Christians of all people should love words. God created language and speaks to us on the pages of Scripture. Jesus is the Word and spoke all things into existence. The Bible is overflowing with teaching (using words) on many subjects, including how we should use our words. Proverbs alone has plenty of discussion on the trajectory of words.
Journal-keeping can be a positive way to use words if the journal-keeper is wise. I think I learned this from my son: writing is a little like cooking. Don’t overcook it. Don’t serve it raw. Add the right seasonings. Make it beautiful to behold. And hope your readers enjoy your cooking. Words are not neutral or unimportant to God. He hears, He reads, even our thoughts. He sees and reads our writing. Does it please Him?
Consider this handful of Proverbs that teach us the benefits of a wise tongue: “The mouth of the righteous is a well of life” (Prov. 10:11); “The tongue of the righteous is choice silver” (Prov. 10:20); “The lips of the righteous feed many” (Prov. 10:21); “The lips of knowledge are a precious jewel” (Prov. 20:15); “A word spoken in due season, how good it is!” (Prov. 15:23); “The lips of the wise disperse knowledge” (Prov. 15:7). A good journal is nourishing to the reader and the writer.
As you may have guessed, many of those quotations above are just half of the proverb. I haven’t done a count, but I am guessing there are more Proverbs dealing with the negative nature of the tongue. Here are a few to prove my point: “The mouth of a fool is near destruction” (Prov. 10:14); “The mouth of fools feeds on foolishness” (Prov. 15:14); “In the multitude of words, sin is not lacking, but he who restrains his lips is wise” (Prov. 10:19); “He who opens wide his lips shall have destruction” (Prov. 13:3). Careless words, written and spoken, are destructive. Loose lips sink ships.
And we haven’t even looked at the New Testament yet. Women in particular are singled out with a warning in 1 Timothy 5:13: “And besides they learn to be idle, wandering about from house to house, and not only idle but also gossips and busybodies, saying things which they ought not.” Foolish writing is a type of wandering and idleness. Many a journal entry ought not to have been written.
I’m not going to do an exhaustive Bible study here. I’m simply saying that we should and must guard our tongues in all things spoken and written: “He who guards his mouth preserves his life” (Prov. 13:3). Psalm141:3: “Set a guard, O Lord, over my mouth; Keep watch over the door of my lips.” Our pens need watchmen and guards just like our mouths. And the fact that a journal is “private”does not mean the words can be left unguarded.
The Scriptures do not take words lightly, nor should we. Thomas Brooks said, ” Light words weigh heavy in God’s balance.”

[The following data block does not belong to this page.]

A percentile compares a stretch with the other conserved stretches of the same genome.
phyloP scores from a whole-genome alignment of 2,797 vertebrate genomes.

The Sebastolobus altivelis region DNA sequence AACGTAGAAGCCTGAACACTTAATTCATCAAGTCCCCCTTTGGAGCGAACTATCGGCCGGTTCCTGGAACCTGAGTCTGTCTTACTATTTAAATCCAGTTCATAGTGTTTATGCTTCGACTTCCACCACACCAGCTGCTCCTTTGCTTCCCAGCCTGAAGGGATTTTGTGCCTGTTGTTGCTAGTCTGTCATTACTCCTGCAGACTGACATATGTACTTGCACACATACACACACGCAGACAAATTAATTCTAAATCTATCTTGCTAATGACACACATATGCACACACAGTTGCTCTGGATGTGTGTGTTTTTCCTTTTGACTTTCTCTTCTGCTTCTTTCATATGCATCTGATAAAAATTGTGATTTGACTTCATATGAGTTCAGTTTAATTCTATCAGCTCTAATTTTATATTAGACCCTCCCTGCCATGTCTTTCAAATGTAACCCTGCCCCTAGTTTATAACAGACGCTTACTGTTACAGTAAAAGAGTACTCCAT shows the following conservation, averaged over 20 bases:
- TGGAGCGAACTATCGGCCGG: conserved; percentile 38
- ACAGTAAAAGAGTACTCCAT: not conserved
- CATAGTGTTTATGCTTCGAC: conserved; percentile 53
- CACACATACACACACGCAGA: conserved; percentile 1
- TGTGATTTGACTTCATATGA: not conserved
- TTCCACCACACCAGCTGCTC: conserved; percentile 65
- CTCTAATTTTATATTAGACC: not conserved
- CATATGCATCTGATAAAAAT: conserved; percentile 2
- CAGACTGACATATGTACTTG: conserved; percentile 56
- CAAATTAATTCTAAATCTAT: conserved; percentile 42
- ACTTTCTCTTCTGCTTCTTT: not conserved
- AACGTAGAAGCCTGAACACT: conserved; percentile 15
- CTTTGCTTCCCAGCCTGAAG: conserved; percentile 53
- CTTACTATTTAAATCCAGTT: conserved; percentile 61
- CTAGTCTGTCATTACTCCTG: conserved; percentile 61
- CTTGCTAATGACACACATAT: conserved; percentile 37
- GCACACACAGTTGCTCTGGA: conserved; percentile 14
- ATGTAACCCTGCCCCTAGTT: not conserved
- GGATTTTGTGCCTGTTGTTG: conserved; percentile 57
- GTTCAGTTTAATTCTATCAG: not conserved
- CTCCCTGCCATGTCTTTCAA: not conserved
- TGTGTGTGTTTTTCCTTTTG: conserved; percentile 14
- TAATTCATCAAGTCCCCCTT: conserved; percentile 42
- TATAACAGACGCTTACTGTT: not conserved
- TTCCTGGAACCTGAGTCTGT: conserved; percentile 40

James calls the tongue “an unruly evil, full of deadly poison” (3:8). Paul warns against “foolish talking” (Eph. 5:4) and writes that we are to speak to one another in “psalms and hymns and spiritual songs….giving thanks always for all things…” (5:19-20). In Philippians he tells us to meditate on the pure, lovely, good, virtuous, and praiseworthy (Phil. 4:8). In Colossians he wraps up a passage on Christian living with this: “Let the word of Christ dwell in you richly in all wisdom….And whatever you do in word or deed, do all in the name of the Lord Jesus, giving thanks to God the Father through Him” (Col. 3:17). Whatever we do with words should be done in Jesus name, Amen.
Words are something we use every day, and if we take all the warnings of Scripture to heart, we will be very cautious people when it comes to handling words. When we write or speak, we should be thinking about whether our words are pleasing to the Lord Jesus. Do they show gratitude to God the Father? Are they wise, virtuous, praiseworthy? If we think about this seriously, we will write fewer words.
We all stumble in many ways, says James. And we all stumble with our words in many ways. So we should pay attention. Listen to your words whether they are spoken or written, whether they are via texting or emailing or blogging or journaling. We are accountable for every single word we speak and write.
We live in immodest times and women lack propriety and discretion. Careless writing can be a form of exhibitionism. Let’s use journal-writing as a regular practice session for modesty, discretion, and wisdom. When you sit down to write, pray for wisdom. Ask for an armed guard.
Our of the abundance of the heart the mouth speaks. What we write in our journals comes straight out of our hearts. Is it good? If it isn’t, then we need to get our hearts cleansed first. Then fill up your journal with words. Funny words. Enjoyable words. Stories. Poems. Jokes. Bible verses. Quotes from other writers. Things we’ve learned in sermons. Things we’ve learned from friends and family.
Life is short. Write good words.